State Lowers Rates For Its Pre-Existing Conditions Health Plan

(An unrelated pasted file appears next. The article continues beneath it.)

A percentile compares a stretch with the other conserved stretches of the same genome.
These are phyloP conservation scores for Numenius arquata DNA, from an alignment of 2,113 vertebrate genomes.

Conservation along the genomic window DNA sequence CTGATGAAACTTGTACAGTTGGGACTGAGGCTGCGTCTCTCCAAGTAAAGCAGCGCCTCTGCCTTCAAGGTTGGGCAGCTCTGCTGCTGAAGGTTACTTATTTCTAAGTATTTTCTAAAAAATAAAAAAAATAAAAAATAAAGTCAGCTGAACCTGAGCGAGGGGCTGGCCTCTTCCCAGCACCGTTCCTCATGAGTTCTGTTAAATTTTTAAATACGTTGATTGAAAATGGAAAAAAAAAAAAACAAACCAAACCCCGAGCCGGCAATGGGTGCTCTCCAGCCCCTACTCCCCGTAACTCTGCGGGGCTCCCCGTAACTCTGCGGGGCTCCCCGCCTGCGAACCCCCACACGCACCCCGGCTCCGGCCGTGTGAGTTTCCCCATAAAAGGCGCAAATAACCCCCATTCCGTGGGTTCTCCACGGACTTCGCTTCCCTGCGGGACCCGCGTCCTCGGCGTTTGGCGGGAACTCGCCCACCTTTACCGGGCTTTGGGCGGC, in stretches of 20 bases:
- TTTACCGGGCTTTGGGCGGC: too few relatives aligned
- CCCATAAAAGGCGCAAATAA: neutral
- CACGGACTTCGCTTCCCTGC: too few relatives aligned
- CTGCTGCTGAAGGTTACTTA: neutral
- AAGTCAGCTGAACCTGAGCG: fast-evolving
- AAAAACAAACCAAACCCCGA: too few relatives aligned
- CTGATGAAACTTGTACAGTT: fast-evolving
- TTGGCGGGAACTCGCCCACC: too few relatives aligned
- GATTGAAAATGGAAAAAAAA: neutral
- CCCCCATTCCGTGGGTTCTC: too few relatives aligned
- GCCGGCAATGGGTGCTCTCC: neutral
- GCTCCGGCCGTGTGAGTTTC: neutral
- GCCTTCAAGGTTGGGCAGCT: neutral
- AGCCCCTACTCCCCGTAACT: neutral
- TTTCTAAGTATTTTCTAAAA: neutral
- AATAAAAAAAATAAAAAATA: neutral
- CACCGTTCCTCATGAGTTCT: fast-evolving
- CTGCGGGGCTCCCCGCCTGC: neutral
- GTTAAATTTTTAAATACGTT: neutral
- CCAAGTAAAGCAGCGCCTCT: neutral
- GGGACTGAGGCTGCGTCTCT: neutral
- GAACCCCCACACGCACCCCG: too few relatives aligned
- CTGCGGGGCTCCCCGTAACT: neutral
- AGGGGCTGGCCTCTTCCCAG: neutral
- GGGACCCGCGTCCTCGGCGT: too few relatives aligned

Last year, Connecticut started a new insurance plan for people with pre-existing medical conditions. But few signed up. Now, as WNPR’s Jeff Cohen reports, the state is trying to get more people to enroll by lowering the plan’s cost. If you’re under 30, the Connecticut Pre-Existing Condition Insurance Plan costs you $243 a month. But if you’re in the plan’s target group and you’re 60 year’s old, it plan costs you nearly $800 a month – so much that just 75 people signed up in the program’s first year. "The initial premiums for many, many people -- especially those who have a lot of health bills -- is too much." That's Robert Zavoski, the medical director for the state's Department of Social Services. He says that more than a hundred people each month should become eligible for the plan. So try and boost enrollment, Zavoski said the state got permission from the federal government to have one flat monthly rate of $381 for everyone -- regardless of your age. "We hope with the decrease in the premium to make it more affordable for a lot more people that the program will grow much more rapidly." The federal Pre-Existing Condition Insurance Plan -- or PCIP -- began with the passage of the federal Patient Protection and Affordable Care Act – the health care reform law passed last year. It provided Connecticut with a maximum of $50 million to help uninsured state residents get access to medical care. It’s open to residents who have qualified medical conditions, and who have been uninsured for six months. Jaye Weisman is the Boston and New York regional administrator for the Centers for Medicare and Medicaid Services. She says federal enrollment numbers in the plan weren't any better that Connecticut's. "One of the observations nationally was that one of the reasons people may not have been enrolling in the program, in addition to their not knowing about the program, was because the rates might have been too high for them." Weisman says the goal of the PCIP plan is to bridge the gap between now and 2014, when the new federal health exchanges will be open for enrollment. Those insurance plans won't be able to deny coverage for pre-existing conditions. For WNPR, I'm Jeff Cohen.